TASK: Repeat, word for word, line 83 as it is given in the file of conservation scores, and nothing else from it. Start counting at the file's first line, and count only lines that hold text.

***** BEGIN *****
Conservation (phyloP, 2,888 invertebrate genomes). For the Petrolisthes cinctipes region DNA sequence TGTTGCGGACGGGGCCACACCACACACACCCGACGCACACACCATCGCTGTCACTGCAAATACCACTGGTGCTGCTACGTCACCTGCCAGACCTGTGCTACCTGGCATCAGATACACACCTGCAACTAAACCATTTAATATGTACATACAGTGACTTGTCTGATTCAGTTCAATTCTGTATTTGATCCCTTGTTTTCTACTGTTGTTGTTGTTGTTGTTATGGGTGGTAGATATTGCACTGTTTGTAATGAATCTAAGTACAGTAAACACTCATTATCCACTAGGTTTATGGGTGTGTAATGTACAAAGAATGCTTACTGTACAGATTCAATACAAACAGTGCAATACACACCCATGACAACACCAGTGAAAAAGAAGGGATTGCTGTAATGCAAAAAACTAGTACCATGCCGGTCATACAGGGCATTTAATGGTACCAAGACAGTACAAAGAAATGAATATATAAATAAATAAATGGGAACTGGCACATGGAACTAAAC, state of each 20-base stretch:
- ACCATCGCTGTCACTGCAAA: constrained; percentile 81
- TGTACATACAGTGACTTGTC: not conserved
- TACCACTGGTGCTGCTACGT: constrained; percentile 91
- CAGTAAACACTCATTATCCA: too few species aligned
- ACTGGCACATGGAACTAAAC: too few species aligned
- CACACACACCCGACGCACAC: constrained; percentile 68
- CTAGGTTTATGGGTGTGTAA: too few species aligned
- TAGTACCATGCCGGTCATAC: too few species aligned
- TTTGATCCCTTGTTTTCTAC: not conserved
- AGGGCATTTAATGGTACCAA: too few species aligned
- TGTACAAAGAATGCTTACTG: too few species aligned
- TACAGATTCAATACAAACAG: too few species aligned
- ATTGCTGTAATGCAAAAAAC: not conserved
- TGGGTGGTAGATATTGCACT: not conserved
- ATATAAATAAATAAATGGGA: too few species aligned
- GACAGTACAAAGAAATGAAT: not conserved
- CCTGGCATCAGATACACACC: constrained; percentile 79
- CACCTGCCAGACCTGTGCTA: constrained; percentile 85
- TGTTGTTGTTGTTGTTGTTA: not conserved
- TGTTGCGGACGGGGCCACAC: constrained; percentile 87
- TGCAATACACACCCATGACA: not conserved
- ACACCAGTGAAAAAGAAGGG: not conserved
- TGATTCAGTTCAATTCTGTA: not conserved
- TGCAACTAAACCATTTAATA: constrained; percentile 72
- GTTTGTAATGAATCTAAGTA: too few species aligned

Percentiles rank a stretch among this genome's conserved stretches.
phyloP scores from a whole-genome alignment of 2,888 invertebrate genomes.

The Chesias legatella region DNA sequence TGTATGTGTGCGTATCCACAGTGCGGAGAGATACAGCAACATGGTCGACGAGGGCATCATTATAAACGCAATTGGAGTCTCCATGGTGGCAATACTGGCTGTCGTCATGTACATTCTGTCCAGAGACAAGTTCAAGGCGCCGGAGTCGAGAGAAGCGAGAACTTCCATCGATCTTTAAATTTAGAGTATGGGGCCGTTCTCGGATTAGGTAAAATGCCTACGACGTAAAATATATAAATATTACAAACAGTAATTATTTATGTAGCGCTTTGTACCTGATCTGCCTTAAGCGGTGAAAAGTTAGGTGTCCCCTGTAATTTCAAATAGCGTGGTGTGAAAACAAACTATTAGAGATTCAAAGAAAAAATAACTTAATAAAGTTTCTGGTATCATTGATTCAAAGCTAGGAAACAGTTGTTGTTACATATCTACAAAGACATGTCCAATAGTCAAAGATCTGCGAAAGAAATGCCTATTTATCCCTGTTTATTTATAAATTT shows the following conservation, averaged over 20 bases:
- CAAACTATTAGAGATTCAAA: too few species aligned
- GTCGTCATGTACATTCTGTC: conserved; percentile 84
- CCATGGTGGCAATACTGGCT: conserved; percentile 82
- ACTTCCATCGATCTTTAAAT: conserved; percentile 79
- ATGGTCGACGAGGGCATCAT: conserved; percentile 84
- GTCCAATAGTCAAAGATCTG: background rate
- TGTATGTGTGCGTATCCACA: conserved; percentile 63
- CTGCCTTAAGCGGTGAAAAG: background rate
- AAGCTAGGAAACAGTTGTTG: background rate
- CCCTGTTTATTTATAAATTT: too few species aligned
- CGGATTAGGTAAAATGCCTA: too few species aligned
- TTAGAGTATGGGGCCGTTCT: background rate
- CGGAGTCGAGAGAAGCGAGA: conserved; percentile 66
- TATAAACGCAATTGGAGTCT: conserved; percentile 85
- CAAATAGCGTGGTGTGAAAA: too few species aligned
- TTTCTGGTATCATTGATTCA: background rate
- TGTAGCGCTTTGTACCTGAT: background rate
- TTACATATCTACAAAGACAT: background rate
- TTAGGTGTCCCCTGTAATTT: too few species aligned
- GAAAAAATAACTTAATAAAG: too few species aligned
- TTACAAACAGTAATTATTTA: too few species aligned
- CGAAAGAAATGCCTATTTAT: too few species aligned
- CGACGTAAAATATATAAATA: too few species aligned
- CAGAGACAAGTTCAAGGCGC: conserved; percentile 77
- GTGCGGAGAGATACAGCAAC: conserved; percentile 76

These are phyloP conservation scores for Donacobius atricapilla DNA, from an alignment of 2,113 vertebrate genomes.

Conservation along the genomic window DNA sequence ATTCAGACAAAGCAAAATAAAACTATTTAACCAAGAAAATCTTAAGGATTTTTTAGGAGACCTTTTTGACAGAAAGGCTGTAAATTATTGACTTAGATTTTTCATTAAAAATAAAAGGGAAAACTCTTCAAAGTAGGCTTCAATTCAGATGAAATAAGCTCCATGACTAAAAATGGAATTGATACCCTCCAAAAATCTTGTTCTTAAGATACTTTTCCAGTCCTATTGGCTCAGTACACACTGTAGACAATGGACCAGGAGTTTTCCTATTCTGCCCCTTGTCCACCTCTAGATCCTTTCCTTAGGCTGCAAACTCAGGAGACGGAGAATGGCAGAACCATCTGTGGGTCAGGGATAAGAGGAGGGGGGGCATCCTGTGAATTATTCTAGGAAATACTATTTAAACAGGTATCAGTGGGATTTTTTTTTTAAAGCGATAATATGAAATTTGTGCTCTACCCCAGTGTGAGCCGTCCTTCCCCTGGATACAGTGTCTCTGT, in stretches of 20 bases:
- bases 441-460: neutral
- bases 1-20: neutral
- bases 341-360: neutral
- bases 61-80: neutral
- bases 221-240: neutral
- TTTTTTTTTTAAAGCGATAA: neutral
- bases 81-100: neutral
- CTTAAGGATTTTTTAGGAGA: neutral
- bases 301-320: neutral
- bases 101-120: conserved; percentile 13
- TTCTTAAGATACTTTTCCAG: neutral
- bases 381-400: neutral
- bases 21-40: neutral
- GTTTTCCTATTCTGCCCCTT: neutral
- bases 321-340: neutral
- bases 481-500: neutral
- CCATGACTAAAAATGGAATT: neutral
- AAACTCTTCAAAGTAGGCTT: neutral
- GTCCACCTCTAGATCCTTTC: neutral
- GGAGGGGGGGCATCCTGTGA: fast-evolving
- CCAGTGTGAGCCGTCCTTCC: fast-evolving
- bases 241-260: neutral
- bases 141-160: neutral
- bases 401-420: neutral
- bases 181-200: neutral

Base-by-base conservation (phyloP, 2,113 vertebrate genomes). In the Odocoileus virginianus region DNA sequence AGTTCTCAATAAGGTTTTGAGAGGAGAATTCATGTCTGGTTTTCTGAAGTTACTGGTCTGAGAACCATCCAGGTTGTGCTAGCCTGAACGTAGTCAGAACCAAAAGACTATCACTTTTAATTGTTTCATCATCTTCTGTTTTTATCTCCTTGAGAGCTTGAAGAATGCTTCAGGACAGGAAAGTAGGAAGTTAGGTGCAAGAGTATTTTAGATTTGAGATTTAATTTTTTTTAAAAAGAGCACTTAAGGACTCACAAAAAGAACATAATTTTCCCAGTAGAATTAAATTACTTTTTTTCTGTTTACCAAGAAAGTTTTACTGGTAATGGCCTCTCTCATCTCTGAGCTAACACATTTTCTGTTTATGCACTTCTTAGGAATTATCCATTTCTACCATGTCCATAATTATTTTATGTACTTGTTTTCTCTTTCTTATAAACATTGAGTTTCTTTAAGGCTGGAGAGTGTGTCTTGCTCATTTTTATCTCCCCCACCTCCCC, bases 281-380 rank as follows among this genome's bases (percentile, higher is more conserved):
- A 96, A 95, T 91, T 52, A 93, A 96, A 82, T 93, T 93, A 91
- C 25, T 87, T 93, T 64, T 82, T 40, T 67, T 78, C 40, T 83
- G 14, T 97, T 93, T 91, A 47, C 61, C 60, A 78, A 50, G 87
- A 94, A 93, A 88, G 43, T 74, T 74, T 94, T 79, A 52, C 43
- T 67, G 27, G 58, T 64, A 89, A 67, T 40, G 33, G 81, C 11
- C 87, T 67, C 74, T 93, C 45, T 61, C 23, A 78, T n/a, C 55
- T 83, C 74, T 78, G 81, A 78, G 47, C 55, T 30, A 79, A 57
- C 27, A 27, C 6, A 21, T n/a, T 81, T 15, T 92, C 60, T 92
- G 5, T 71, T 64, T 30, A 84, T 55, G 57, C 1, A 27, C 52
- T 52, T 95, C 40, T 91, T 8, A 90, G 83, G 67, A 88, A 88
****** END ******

- A 96, A 95, T 91, T 52, A 93, A 96, A 82, T 93, T 93, A 91